It’s always comforting to think that people can change if they’re given the right conditions. If, as the philosopher John Locke suggested, we are all born as “blank slates,” any writing on these slates that occurs early in life should be modifiable. Even renowned psychologist William James felt that personality wasn’t set in stone until we reach age 30. How, then, do we explain the results of new research by University of Michigan’s Rebecca Waller and colleagues (2016) suggesting that early signs of psychopathy can be seen in children as young as 2 years old?
When looking back at the behavior of adults with known antisocial or psychopathic tendencies, people often say that they "saw it coming," citing examples such as bullying other children, abusing family pets, and engaging in petty thievery. However, such theorizing about people is generally done retrospectively. In other words, you know that a person has become antisocial or exhibited psychopathic tendencies as an adult, and that colors the way you remember the person as a child. It’s much more meaningful to predict psychopathy in adulthood moving forward, starting with observations of individuals in childhood and following up to see if those traits develop.
To clarify the meaning of psychopathy, most definitions rely on Robert D. Hare’s two-factor model, which distinguishes between Factor 1—the shallow affect, superficial charm, manipulativeness, and lack of empathy—and Factor 2, or the inability to show remorse and the behaviors associated with the socially deviant lifestyle of impulsiveness and criminality. Both of these may become evident in childhood, but how early?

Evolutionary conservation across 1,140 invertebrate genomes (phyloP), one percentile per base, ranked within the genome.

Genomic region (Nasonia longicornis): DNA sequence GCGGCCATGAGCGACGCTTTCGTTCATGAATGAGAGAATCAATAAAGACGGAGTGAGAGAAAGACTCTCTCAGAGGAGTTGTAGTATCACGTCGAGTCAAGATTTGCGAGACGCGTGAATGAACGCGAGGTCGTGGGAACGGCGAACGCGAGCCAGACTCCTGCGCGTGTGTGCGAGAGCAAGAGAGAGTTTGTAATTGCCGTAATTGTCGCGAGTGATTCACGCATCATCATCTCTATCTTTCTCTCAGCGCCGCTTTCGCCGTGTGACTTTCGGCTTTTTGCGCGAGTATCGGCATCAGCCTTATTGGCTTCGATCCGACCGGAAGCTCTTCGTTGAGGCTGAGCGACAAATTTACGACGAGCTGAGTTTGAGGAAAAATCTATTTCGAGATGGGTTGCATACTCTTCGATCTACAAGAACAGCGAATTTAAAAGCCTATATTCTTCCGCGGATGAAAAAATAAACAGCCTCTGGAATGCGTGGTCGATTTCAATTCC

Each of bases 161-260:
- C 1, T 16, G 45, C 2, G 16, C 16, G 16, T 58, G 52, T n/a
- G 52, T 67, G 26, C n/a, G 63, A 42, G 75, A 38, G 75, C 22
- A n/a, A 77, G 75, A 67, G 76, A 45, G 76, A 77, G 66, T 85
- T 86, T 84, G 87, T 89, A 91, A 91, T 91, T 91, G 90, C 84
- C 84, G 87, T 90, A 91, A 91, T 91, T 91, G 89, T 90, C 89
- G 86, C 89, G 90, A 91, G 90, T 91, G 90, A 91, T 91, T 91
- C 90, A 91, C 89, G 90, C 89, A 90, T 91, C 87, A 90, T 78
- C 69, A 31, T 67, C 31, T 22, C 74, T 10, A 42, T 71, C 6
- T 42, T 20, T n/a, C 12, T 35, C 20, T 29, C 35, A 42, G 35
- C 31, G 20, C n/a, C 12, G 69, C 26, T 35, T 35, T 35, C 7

To answer this question, Waller and her co-authors took advantage of an unusual data set in which a sample of 731 2-year-olds and their mothers were followed through the age of 9-1/2. The researchers focused on what they call Callous-Unemotional (CU) pre-psychopathic behavior of low levels of empathy and guilt, and a general lack of feeling for others. One limitation of the study is that the participants were not representative of the entire socio-economic scale, as they were from low-income homes and already had a number of risk factors.
The Waller team's measure of psychopathy asked the primary parent, the other parent, and teachers to rate the child in question on Deceitful-Callous (DC) behavior to assess both the tendency to lack feelings for others and the tendency to lie. (The CU measures in other, similar studies didn't ask for ratings of deceitfulness.)
These were the five items on the DC scale:
- Child doesn’t seem guilty after misbehaving.
- Punishment doesn’t change behavior.
- Child is selfish/won’t share.
- Child lies.
- Child is sneaky and tries to get around me.
Children’s behavior problems were indicated by items such as getting into fights, destroying toys and other objects, and having temper tantrums.
It is important to note that the study design isolated personality from behavioral difficulties, allowing researchers to rule out the fact that kids who get in trouble early in life continue to create problems for themselves when they get older.